Employers are also responsible for several things, such as reporting new hires to the state, verifying that employees are eligible to work in the U.S., income tax withholding, unemployment insurance, unemployment taxes, and payroll withholding taxes, including Social Security and Medicare.
Step 8: Obtain Business Insurance
An often overlooked step is getting insurance in place, and while not all businesses will want or need insurance, it is worth researching. Picking the right insurance helps to safeguard business owners from liabilities, property damage, or income losses. Some common types of insurance to consider include:
- General liability insurance: This type of insurance covers claims related to third-party bodily injury, property damage, and personal or advertising injury. It is the most common type of insurance for businesses.
- Property insurance: Property insurance covers damages to the business property, including buildings, equipment, inventory, and supplies.
- Workers’ compensation insurance: If you have employees, workers’ compensation insurance is a legal requirement in Iowa. This insurance covers medical expenses, lost wages, and rehabilitation costs for employees injured on the job.
- Professional liability insurance: Also known as Errors and Omissions (E&O) insurance, this coverage is used by businesses that provide professional services or advice. It protects against claims related to negligence, errors, or omissions in the services provided.
Step 9: Set up a Bookkeeping System
Another important step when setting up a business is tracking the income and expenses of the business. Not only does a good system help with accurate financial recordkeeping and compliance with tax regulations, but it also provides business owners with a clear and up-to-date picture of their financial position.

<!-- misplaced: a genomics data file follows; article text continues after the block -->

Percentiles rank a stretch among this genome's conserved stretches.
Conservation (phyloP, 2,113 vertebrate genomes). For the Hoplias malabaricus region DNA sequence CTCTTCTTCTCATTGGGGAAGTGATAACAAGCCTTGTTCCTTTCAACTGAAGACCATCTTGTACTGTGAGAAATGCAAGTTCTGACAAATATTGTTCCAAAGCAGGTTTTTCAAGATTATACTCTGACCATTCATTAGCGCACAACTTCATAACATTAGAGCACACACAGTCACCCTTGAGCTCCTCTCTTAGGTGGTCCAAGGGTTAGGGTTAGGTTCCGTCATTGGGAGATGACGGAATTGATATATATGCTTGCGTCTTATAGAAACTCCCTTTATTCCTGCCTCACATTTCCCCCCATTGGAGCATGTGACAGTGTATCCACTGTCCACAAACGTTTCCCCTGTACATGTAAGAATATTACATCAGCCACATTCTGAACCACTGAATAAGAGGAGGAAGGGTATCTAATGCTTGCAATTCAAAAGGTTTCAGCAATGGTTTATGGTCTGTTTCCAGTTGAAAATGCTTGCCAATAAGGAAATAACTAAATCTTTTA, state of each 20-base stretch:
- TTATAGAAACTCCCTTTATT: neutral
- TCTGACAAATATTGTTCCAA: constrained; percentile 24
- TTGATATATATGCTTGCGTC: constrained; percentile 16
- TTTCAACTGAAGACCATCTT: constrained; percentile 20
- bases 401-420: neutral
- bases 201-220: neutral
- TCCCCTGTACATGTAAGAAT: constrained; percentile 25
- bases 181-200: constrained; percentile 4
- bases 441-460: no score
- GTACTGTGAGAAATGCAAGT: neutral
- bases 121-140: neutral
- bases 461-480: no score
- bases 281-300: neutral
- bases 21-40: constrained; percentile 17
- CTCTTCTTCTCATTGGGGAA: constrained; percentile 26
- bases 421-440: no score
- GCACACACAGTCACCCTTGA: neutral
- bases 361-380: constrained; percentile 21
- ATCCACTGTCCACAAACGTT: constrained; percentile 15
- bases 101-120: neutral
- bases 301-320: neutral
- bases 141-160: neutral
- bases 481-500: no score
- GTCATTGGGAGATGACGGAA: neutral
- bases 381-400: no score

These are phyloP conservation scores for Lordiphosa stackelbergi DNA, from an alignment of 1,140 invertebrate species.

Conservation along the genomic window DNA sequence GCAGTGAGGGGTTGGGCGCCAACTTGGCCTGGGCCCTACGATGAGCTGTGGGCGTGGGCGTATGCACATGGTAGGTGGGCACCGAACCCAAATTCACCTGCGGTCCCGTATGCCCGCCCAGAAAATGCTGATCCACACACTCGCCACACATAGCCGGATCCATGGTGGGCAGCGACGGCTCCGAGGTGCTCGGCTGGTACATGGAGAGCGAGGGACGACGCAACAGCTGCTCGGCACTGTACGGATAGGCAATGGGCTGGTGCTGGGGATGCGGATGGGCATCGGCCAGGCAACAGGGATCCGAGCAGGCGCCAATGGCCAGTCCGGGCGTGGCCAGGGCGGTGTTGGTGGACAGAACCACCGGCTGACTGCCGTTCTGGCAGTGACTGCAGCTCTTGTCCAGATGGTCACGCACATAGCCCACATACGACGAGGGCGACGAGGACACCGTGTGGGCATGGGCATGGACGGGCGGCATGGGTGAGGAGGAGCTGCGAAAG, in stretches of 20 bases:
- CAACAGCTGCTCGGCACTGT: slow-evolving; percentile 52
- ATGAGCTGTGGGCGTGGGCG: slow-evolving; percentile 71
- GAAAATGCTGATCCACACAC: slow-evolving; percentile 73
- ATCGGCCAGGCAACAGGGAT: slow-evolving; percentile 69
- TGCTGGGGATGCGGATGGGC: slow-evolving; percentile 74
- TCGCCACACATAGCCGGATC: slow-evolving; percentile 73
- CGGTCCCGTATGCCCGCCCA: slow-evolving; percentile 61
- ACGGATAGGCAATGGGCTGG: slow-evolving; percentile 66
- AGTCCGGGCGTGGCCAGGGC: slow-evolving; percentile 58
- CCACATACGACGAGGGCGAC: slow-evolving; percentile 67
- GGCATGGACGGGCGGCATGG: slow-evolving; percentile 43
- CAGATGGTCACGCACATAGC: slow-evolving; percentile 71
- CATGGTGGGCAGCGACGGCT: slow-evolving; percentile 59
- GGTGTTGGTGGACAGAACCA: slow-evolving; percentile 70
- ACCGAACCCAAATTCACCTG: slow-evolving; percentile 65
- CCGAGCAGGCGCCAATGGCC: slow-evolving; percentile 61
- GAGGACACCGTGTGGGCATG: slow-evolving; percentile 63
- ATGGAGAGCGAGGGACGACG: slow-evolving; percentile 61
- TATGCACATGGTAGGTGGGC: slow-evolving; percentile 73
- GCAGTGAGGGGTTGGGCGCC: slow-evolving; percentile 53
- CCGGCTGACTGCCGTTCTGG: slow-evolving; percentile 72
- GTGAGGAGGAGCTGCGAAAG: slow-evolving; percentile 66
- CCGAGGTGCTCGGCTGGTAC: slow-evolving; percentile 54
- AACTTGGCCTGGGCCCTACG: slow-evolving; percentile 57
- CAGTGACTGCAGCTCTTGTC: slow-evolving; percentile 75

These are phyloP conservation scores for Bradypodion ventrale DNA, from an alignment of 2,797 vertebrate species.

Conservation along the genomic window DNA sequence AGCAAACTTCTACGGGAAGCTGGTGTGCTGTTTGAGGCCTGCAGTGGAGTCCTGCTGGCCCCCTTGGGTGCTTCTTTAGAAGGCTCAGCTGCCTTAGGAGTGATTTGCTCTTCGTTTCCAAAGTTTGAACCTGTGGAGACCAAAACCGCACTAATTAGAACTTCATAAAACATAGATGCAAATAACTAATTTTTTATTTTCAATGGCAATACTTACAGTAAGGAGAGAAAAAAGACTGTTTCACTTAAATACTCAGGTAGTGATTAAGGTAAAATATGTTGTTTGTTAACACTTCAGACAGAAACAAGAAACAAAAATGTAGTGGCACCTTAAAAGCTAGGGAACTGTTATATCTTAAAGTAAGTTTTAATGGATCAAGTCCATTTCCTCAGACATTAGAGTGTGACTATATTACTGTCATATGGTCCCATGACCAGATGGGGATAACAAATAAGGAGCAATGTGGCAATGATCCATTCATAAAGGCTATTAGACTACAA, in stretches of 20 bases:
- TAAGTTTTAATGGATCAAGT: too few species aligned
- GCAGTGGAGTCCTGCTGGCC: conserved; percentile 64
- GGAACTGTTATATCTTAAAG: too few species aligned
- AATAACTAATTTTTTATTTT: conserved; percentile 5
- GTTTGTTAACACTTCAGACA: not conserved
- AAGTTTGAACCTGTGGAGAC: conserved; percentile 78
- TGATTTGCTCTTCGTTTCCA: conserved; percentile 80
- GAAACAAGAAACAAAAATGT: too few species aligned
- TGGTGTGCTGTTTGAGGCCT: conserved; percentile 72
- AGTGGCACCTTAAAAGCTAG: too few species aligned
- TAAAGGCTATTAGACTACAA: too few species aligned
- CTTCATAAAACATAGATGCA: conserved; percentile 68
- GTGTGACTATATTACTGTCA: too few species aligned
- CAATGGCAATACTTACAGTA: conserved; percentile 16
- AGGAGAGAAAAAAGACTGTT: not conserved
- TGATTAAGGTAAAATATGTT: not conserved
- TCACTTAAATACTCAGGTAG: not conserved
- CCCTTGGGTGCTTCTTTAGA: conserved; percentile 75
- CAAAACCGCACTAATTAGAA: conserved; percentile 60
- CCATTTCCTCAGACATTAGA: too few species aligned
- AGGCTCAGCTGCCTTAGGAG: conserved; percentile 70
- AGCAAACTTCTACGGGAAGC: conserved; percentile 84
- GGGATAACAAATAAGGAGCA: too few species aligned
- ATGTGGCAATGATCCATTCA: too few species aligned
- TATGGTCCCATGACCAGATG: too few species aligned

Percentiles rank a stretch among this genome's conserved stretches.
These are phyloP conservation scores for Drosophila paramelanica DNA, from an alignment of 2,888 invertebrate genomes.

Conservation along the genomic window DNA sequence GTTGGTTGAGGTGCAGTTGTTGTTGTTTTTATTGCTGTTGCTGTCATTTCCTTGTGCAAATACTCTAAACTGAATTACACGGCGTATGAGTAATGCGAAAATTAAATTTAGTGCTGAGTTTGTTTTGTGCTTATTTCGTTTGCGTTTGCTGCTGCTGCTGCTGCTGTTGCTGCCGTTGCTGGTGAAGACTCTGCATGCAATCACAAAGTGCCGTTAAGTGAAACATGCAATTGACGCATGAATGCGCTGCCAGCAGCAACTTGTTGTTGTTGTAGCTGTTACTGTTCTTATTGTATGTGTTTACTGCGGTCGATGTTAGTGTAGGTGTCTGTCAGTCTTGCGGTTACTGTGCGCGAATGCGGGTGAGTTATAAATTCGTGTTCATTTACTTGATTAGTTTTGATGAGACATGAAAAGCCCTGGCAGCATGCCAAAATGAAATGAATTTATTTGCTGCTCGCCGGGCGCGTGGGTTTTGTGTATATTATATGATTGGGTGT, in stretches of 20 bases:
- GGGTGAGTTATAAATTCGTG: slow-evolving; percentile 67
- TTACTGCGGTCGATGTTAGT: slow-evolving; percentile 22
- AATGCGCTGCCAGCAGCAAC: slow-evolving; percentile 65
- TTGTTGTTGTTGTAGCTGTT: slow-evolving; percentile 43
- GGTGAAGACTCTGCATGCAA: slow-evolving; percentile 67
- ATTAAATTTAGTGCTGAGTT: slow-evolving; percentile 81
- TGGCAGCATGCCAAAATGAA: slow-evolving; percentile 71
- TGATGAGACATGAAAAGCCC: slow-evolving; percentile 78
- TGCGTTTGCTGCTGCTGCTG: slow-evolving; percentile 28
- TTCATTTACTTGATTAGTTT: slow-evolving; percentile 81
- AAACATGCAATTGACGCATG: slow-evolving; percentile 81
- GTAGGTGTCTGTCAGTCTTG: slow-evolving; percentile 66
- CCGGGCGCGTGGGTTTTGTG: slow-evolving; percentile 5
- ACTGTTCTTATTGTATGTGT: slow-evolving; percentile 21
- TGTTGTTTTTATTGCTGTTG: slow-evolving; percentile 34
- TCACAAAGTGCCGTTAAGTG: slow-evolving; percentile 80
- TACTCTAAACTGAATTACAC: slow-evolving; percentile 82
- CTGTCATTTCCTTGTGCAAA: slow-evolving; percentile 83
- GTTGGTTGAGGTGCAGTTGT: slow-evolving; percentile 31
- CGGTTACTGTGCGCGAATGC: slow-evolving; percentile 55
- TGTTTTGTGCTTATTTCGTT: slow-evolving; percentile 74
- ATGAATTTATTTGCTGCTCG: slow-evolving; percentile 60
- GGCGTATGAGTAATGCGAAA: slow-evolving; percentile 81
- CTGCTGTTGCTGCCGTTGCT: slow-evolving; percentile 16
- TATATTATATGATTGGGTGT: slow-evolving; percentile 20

Related: Setting up accounting for a business
This material is property of StartingYourBusiness.com
Common questions when starting a business in Iowa
What are the steps to starting an LLC in Iowa?
How much does it cost to start an LLC in Iowa?
The cost to file the Certificate of Organization with the Iowa Secretary of State, which is the paperwork to start an LLC in Iowa, is $50.
Does a sole proprietor need a business license in Iowa?
In Iowa, whether a sole proprietor needs a business license depends on the type of business they are running and where it is located, not the business structure.
While Iowa doesn’t have a statewide business license that applies to all businesses, specific business activities are regulated at the state level and may require permits or licenses. This includes, but is not limited to, environmental permits, health department permits, and professional licenses for certain occupations.
More common are regulations by the city and county. Some local governments require businesses, including sole proprietors, to obtain a local business license or permit to operate within their local area.
Can I start a business with no experience?
Starting a business with no relevant experience is possible, but it requires a lot of research, planning, and learning.
Iowa Small Business Resources
There are 272,465 small businesses in Iowa, which is 99.2% of all businesses in the state,1 and almost 640,000 people are employed by these small businesses.2 Because of the economic impact of small businesses, there are a number of small business resources to help Iowa businesses start and grow. Some of these include:
- Financial Empowerment Center: Offering small business owners boot camps and financial guidance.
- IASourceLink: Helps connect businesses with resources to start and grow their business.
- Iowa Economic Development: The Targeted Small Business Program aids women, minorities, and disabled individuals in starting their businesses.
- Iowa Small Business Development Center: The SBDC offers workshops and advice to help navigate the challenges of starting and running a business.
- Iowa Center for Economic Success: Supports Iowans in their entrepreneurial and economic development efforts.
- VentureNet Iowa: A resource that helps people with an idea for a product or service and turn it into a business.
- VetBiz: This organization offers education and mentoring to help veterans turn their military skills into small business success.